Conclusions: Glass was efficient for acquiring images for documentation in forensic medicine, but the image quality was inferior compared to a DSLR camera. Images taken with Glass received significantly lower ratings for all 4 categories in an autopsy setting and for region of interest and brightness in postmortem examination. The effort necessary for achieving the objectives was higher when using the device compared to the DSLR camera thus extending the postmortem examination duration. Its relative high power consumption and low battery capacity is also a disadvantage. At the current stage of development, Glass may be an adequate tool for education. For deployment in clinical care, issues such as hygiene, data protection, and privacy need to be addressed and are currently limiting chances for professional use.
J Med Internet Res 2014;16(2):e53)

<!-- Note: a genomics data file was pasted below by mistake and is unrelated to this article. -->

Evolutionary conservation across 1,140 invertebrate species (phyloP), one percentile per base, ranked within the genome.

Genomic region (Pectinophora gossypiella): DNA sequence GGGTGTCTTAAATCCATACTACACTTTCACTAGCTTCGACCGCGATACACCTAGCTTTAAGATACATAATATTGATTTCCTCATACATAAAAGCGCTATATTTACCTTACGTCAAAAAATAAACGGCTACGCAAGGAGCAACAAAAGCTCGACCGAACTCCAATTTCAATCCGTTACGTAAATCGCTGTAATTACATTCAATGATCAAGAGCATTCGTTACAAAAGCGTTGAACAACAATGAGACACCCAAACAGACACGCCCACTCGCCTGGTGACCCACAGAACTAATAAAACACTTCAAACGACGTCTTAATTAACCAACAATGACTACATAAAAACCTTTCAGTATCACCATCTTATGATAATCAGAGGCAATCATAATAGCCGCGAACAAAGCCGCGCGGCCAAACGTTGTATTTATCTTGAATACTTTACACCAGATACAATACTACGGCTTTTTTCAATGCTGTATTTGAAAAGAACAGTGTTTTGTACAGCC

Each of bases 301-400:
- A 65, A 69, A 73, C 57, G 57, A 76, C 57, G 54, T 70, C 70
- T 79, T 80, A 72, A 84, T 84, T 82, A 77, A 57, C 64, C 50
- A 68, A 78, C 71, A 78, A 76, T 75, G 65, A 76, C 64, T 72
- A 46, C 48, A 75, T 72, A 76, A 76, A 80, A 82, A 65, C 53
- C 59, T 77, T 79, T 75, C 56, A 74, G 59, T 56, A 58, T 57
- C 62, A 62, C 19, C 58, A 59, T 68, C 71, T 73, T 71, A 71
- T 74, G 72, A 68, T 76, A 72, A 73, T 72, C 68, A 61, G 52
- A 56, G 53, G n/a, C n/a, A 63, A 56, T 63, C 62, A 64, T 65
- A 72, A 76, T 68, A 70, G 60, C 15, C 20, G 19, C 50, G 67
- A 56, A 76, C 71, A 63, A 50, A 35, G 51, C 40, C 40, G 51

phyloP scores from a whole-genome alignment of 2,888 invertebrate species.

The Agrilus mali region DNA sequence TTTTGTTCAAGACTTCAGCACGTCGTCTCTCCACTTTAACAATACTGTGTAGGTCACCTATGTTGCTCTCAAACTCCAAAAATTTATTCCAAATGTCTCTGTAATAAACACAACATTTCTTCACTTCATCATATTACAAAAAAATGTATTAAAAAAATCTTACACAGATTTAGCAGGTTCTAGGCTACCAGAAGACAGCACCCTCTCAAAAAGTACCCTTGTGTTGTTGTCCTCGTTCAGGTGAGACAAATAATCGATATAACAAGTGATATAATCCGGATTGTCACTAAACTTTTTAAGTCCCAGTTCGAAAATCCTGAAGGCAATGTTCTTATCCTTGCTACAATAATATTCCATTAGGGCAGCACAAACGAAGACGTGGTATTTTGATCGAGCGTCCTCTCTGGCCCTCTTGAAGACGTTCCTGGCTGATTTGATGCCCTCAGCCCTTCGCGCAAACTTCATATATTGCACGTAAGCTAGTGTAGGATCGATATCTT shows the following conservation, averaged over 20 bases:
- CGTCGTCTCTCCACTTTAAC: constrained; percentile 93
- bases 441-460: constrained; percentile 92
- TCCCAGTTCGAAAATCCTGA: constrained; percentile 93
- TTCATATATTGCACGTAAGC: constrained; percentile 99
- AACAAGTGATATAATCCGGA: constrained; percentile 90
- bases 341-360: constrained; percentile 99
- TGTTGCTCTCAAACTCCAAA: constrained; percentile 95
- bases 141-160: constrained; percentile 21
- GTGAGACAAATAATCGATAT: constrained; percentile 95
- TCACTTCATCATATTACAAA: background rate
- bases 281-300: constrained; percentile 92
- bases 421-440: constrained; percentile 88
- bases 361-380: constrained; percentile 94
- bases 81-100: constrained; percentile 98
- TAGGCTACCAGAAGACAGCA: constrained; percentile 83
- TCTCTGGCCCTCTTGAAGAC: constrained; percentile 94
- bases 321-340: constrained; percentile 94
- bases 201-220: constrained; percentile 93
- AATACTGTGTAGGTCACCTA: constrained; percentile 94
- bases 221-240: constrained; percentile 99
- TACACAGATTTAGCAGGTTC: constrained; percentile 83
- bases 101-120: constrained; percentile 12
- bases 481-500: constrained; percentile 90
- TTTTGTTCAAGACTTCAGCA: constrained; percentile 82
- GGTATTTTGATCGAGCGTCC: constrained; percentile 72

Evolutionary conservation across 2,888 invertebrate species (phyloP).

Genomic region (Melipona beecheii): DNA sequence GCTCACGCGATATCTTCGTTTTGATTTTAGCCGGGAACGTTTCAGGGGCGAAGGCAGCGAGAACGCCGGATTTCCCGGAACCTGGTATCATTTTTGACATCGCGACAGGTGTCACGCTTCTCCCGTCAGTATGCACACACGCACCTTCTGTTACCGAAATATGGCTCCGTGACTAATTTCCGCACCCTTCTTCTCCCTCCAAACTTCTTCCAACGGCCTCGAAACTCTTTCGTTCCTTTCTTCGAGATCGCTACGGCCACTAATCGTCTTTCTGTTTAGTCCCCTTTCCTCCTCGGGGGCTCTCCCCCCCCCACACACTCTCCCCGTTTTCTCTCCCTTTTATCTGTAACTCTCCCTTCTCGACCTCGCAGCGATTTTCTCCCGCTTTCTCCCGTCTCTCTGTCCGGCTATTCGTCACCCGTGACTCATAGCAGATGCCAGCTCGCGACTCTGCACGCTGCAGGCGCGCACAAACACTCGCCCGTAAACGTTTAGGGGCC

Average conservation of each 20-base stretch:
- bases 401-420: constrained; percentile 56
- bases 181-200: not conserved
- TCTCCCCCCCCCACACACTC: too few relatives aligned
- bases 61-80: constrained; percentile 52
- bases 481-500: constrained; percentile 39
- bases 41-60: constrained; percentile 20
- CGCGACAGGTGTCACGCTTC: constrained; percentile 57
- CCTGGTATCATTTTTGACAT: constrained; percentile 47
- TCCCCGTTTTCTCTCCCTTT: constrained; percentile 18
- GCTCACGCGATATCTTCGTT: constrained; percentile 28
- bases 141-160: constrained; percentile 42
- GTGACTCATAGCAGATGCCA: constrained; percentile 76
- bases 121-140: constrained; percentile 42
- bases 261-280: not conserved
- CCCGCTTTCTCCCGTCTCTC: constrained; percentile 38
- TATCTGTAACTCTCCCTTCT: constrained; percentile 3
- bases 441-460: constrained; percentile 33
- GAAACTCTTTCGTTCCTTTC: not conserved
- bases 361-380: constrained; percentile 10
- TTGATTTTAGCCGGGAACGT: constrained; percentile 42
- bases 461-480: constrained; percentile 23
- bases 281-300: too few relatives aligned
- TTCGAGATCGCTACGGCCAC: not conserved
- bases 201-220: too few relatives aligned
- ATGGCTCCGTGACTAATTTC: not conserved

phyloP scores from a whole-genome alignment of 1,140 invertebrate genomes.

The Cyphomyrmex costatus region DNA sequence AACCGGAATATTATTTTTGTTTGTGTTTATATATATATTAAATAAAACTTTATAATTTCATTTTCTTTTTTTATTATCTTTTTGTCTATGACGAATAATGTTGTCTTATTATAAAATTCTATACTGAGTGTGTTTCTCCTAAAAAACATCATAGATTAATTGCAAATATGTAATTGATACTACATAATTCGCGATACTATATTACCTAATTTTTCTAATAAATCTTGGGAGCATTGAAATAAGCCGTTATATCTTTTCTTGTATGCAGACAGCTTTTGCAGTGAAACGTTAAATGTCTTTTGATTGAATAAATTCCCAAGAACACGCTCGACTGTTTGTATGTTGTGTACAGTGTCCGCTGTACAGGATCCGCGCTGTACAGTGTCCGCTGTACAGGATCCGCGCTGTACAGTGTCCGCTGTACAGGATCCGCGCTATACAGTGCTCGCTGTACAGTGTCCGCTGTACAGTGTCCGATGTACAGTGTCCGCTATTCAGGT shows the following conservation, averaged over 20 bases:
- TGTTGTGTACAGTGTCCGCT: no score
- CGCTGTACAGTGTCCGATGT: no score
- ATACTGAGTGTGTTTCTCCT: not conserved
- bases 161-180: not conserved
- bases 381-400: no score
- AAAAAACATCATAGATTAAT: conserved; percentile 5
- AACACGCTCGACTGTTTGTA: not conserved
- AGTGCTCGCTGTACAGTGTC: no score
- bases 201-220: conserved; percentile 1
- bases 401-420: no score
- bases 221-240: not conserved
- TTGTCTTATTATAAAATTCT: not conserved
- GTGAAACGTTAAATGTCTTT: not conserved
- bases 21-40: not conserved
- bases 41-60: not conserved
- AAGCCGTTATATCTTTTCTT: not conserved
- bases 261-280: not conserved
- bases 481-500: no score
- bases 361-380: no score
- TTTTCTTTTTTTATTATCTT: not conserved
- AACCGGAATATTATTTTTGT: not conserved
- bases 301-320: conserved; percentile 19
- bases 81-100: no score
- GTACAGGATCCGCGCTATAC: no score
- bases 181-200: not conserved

Emerging technologies originally developed for the customer sector often find their way into professional environments. A prime example is the use of smartphones and tablet computers in combination with medicine-related apps in hospitals [- ]. Google Glass [ ] is another new and promising device originally developed with private consumers in mind that will soon be available for the general public. In principle, Glass is an optical head-mounted display that in addition to its technical capabilities also allows easy communication with various Internet-based services (mainly provided by Google). With some exceptions, its voice and gesture control functionalities allow an almost hands-free mode of operations. Using a prism, the display information is presented on the retina of the user and provides various kinds of information and visual feedback. The device is capable of taking pictures and recording videos by using an integrated camera. By using wireless access to the Internet, this information can be shared with the public. Also, because Glass provides a built-in microphone and a bone conduction transducer for audio signals, voice over Internet protocol (VoIP) communication is easily possible (eg, by using Google Hangout). Various sensors integrated into the device allow using it for rich augmented reality-based applications.